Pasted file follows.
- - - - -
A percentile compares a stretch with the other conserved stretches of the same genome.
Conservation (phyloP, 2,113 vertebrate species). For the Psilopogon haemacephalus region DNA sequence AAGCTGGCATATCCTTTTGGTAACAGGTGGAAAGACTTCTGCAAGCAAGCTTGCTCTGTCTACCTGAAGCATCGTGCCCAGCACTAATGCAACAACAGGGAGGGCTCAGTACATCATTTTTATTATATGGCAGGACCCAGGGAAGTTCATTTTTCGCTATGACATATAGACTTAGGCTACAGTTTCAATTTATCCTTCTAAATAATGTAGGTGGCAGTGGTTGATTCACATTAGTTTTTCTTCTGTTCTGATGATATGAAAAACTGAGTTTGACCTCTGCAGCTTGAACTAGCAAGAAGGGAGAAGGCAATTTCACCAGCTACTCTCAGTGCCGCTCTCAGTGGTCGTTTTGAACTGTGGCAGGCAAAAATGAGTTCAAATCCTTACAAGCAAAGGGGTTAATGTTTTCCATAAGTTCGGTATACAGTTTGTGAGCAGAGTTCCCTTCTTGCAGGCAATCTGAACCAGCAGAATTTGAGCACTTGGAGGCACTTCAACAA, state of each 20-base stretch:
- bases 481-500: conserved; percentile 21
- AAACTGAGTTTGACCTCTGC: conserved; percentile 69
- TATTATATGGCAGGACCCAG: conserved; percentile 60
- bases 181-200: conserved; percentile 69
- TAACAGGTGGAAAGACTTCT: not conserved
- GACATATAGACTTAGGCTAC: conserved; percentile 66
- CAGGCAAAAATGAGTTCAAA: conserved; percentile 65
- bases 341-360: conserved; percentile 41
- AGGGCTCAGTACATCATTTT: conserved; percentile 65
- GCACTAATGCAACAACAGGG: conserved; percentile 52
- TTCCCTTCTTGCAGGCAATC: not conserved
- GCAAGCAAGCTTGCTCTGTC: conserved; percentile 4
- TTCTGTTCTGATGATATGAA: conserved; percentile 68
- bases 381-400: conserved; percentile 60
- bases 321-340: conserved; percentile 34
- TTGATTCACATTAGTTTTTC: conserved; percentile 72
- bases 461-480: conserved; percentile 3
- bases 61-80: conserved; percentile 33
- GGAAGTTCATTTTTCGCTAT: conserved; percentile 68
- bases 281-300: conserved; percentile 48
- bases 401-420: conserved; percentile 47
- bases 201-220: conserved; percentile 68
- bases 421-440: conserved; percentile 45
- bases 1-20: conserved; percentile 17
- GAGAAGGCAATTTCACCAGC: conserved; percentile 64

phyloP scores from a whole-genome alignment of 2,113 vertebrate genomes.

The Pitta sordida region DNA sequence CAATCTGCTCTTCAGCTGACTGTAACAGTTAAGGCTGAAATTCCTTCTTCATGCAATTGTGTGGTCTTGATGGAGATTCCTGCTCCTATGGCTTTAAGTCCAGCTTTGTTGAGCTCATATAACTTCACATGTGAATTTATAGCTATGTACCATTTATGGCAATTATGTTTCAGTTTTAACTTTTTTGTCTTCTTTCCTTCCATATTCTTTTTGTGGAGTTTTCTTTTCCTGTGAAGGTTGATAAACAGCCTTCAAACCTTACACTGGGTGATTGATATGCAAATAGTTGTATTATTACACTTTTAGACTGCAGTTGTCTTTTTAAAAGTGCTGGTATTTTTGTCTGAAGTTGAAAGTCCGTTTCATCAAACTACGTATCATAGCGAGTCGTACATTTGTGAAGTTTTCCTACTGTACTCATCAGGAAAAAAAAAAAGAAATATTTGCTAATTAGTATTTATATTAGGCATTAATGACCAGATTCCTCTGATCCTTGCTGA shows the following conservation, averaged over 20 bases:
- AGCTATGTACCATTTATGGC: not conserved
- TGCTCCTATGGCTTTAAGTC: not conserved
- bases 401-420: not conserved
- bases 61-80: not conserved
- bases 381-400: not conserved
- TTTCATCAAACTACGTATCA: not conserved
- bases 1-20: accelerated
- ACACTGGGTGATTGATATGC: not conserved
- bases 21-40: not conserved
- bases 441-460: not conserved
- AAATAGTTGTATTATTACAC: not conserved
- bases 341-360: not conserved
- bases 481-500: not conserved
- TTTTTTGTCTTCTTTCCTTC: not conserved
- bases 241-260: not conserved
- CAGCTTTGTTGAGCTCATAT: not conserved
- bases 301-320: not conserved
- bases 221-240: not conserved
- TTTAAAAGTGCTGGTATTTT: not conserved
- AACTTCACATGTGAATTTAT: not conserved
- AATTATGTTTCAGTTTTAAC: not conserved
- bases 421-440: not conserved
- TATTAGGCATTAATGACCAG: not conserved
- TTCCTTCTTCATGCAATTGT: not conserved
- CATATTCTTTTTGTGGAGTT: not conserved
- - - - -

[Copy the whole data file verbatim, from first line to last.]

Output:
A percentile compares a stretch with the other conserved stretches of the same genome.
Conservation (phyloP, 2,113 vertebrate species). For the Psilopogon haemacephalus region DNA sequence AAGCTGGCATATCCTTTTGGTAACAGGTGGAAAGACTTCTGCAAGCAAGCTTGCTCTGTCTACCTGAAGCATCGTGCCCAGCACTAATGCAACAACAGGGAGGGCTCAGTACATCATTTTTATTATATGGCAGGACCCAGGGAAGTTCATTTTTCGCTATGACATATAGACTTAGGCTACAGTTTCAATTTATCCTTCTAAATAATGTAGGTGGCAGTGGTTGATTCACATTAGTTTTTCTTCTGTTCTGATGATATGAAAAACTGAGTTTGACCTCTGCAGCTTGAACTAGCAAGAAGGGAGAAGGCAATTTCACCAGCTACTCTCAGTGCCGCTCTCAGTGGTCGTTTTGAACTGTGGCAGGCAAAAATGAGTTCAAATCCTTACAAGCAAAGGGGTTAATGTTTTCCATAAGTTCGGTATACAGTTTGTGAGCAGAGTTCCCTTCTTGCAGGCAATCTGAACCAGCAGAATTTGAGCACTTGGAGGCACTTCAACAA, state of each 20-base stretch:
- bases 481-500: conserved; percentile 21
- AAACTGAGTTTGACCTCTGC: conserved; percentile 69
- TATTATATGGCAGGACCCAG: conserved; percentile 60
- bases 181-200: conserved; percentile 69
- TAACAGGTGGAAAGACTTCT: not conserved
- GACATATAGACTTAGGCTAC: conserved; percentile 66
- CAGGCAAAAATGAGTTCAAA: conserved; percentile 65
- bases 341-360: conserved; percentile 41
- AGGGCTCAGTACATCATTTT: conserved; percentile 65
- GCACTAATGCAACAACAGGG: conserved; percentile 52
- TTCCCTTCTTGCAGGCAATC: not conserved
- GCAAGCAAGCTTGCTCTGTC: conserved; percentile 4
- TTCTGTTCTGATGATATGAA: conserved; percentile 68
- bases 381-400: conserved; percentile 60
- bases 321-340: conserved; percentile 34
- TTGATTCACATTAGTTTTTC: conserved; percentile 72
- bases 461-480: conserved; percentile 3
- bases 61-80: conserved; percentile 33
- GGAAGTTCATTTTTCGCTAT: conserved; percentile 68
- bases 281-300: conserved; percentile 48
- bases 401-420: conserved; percentile 47
- bases 201-220: conserved; percentile 68
- bases 421-440: conserved; percentile 45
- bases 1-20: conserved; percentile 17
- GAGAAGGCAATTTCACCAGC: conserved; percentile 64

phyloP scores from a whole-genome alignment of 2,113 vertebrate genomes.

The Pitta sordida region DNA sequence CAATCTGCTCTTCAGCTGACTGTAACAGTTAAGGCTGAAATTCCTTCTTCATGCAATTGTGTGGTCTTGATGGAGATTCCTGCTCCTATGGCTTTAAGTCCAGCTTTGTTGAGCTCATATAACTTCACATGTGAATTTATAGCTATGTACCATTTATGGCAATTATGTTTCAGTTTTAACTTTTTTGTCTTCTTTCCTTCCATATTCTTTTTGTGGAGTTTTCTTTTCCTGTGAAGGTTGATAAACAGCCTTCAAACCTTACACTGGGTGATTGATATGCAAATAGTTGTATTATTACACTTTTAGACTGCAGTTGTCTTTTTAAAAGTGCTGGTATTTTTGTCTGAAGTTGAAAGTCCGTTTCATCAAACTACGTATCATAGCGAGTCGTACATTTGTGAAGTTTTCCTACTGTACTCATCAGGAAAAAAAAAAAGAAATATTTGCTAATTAGTATTTATATTAGGCATTAATGACCAGATTCCTCTGATCCTTGCTGA shows the following conservation, averaged over 20 bases:
- AGCTATGTACCATTTATGGC: not conserved
- TGCTCCTATGGCTTTAAGTC: not conserved
- bases 401-420: not conserved
- bases 61-80: not conserved
- bases 381-400: not conserved
- TTTCATCAAACTACGTATCA: not conserved
- bases 1-20: accelerated
- ACACTGGGTGATTGATATGC: not conserved
- bases 21-40: not conserved
- bases 441-460: not conserved
- AAATAGTTGTATTATTACAC: not conserved
- bases 341-360: not conserved
- bases 481-500: not conserved
- TTTTTTGTCTTCTTTCCTTC: not conserved
- bases 241-260: not conserved
- CAGCTTTGTTGAGCTCATAT: not conserved
- bases 301-320: not conserved
- bases 221-240: not conserved
- TTTAAAAGTGCTGGTATTTT: not conserved
- AACTTCACATGTGAATTTAT: not conserved
- AATTATGTTTCAGTTTTAAC: not conserved
- bases 421-440: not conserved
- TATTAGGCATTAATGACCAG: not conserved
- TTCCTTCTTCATGCAATTGT: not conserved
- CATATTCTTTTTGTGGAGTT: not conserved